Love blossoms in the lab

Love is the most exalted and sublime of human emotions. It has inspired breathtaking works of art, journeys through continents and even the tragedies of war. Given its powerful hold on humanity it’s surprising that it’s been traditionally neglected by the brain sciences. In spite of this, a new dawn in romance research has begun to bud in recent years, and love has finally blossomed in the lab.

While romantic love has always been an obsession of the psychoanalysts, they were often creating little more than a new poetry of emotion, often beautiful, often bizarre, but rarely explaining more than their own metaphors.

Always a little late to the game, it wasn’t until the end of the 1990s that neuroscience fell head over heals for love. The first to become inspired by this new passion was, as if we needed to ask, an Italian.

Psychiatrist Donatella Marazziti and her colleagues measured levels of a protein that transports the neurotransmitter serotonin in the blood of 20 people who had recently fallen madly in love, 20 people with obsessive compulsive disorder (OCD) and 20 healthy comparison participants.

People with OCD experience intrusive, obsessive thoughts and are often described as having an ‘over-valued idea’ – an almost semi-delusional state where a particular thought becomes the focus of attention.

Marazziti, already an established OCD researcher, knew that serotonin had previously been linked both to obsessional thoughts and to sexual attraction, and wondered whether something similar might be going on in the early stages of romance.

She found that the group of patients with OCD and the recently love-struck were no different in terms of the serotonin transporter protein, suggesting the brain began to function markedly differently as love blossomed.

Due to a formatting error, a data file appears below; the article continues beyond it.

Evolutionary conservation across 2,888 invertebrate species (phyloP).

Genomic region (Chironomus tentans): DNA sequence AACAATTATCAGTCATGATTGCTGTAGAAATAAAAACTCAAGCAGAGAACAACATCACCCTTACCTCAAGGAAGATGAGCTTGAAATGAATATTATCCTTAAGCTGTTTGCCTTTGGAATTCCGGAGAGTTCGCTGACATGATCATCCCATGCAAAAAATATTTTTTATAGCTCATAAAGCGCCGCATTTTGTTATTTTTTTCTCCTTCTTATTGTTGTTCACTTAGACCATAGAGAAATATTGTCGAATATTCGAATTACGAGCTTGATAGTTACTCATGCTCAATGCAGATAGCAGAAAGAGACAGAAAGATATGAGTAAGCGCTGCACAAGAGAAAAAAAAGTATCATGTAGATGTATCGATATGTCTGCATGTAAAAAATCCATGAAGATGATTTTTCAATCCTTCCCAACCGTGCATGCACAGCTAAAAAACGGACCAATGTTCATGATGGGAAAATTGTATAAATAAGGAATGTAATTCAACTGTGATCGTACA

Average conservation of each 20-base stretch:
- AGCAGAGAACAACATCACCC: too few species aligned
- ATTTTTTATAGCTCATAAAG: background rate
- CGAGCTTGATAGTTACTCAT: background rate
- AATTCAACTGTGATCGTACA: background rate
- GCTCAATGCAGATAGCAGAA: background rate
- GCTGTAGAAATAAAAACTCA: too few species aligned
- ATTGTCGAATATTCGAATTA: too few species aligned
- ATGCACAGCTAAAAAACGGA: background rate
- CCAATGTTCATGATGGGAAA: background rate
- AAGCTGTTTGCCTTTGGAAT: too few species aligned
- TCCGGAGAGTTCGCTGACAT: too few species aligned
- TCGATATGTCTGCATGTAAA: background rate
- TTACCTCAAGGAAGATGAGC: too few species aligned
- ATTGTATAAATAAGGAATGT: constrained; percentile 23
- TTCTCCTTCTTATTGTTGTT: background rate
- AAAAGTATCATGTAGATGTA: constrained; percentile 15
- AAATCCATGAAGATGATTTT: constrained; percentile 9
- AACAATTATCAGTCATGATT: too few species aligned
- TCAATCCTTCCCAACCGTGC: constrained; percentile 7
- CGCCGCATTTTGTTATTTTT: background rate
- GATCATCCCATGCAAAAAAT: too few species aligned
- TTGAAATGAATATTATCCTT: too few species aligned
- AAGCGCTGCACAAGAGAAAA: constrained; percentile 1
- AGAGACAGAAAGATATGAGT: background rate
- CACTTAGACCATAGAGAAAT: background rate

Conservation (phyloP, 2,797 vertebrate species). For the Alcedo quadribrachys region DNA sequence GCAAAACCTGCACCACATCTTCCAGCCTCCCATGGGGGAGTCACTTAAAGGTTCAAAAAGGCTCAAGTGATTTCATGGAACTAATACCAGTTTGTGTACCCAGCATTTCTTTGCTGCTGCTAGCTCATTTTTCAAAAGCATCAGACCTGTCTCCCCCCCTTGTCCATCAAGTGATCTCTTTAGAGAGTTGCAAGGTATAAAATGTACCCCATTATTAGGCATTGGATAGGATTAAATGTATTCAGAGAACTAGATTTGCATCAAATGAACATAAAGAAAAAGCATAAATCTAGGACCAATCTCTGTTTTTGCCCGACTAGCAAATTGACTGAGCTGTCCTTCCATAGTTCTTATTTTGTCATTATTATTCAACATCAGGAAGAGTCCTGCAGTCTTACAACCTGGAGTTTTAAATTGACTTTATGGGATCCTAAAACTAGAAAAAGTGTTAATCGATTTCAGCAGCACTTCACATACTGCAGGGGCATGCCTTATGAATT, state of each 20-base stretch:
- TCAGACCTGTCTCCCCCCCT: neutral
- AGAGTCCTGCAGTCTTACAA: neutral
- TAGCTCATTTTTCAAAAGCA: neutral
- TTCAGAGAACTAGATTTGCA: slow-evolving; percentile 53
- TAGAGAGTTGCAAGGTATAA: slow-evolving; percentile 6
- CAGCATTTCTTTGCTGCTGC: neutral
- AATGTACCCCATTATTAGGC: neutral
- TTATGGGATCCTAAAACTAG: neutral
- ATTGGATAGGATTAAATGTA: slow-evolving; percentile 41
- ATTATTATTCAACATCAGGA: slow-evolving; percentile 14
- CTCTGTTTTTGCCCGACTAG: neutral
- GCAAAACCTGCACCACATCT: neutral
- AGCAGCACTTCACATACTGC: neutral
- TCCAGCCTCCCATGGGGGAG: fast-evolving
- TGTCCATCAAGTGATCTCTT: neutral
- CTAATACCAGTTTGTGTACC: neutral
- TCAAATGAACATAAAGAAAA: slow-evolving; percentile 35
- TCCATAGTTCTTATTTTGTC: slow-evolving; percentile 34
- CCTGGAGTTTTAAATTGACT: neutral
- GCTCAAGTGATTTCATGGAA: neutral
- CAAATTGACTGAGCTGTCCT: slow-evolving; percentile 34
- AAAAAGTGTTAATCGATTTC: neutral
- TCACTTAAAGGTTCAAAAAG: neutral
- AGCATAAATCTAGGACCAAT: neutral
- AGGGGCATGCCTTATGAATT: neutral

Although measuring the blood is a fairly crude way of looking at how the brain works, the researchers were struck by the similarities between these two states:

This aspect we believe underlies the obsessive pre-occupation so characteristic of the early stage of love (which, in rare instances, might persist for a lifetime of abstract idealization that leads to poetry and music dedicated to the love object). As far as we are aware, this is the first report of changes in the 5-HT [serotonin] transporter during a physiological state; it would suggest that being in love literally induces a state which is not normal – as indeed suggested by a variety of colloquial expressions used throughout the ages in different countries, all of which refer generally to falling ‘insanely’ in love or to being ‘lovesick’

Since this initial flirtation, love has become a hot topic in the neurosciences, with whole conferences dedicated to it and numerous scientific studies being published every year.

Perhaps unsurprisingly, the traditional connection between love and madness has not been dispelled by these recent studies.

In fact, a 2007 study that looked at new love in adolescents found so many striking similarities between the intensity of teenage romance and hypomania, a symptom of manic-depression, that the authors warned researchers to look out for the love-struck when conducting research with young people, so as not to bias their results.

Link to abstract of study of the serotonin transporter and romantic love.
Link to abstract of study on hypomania and adolescent love.

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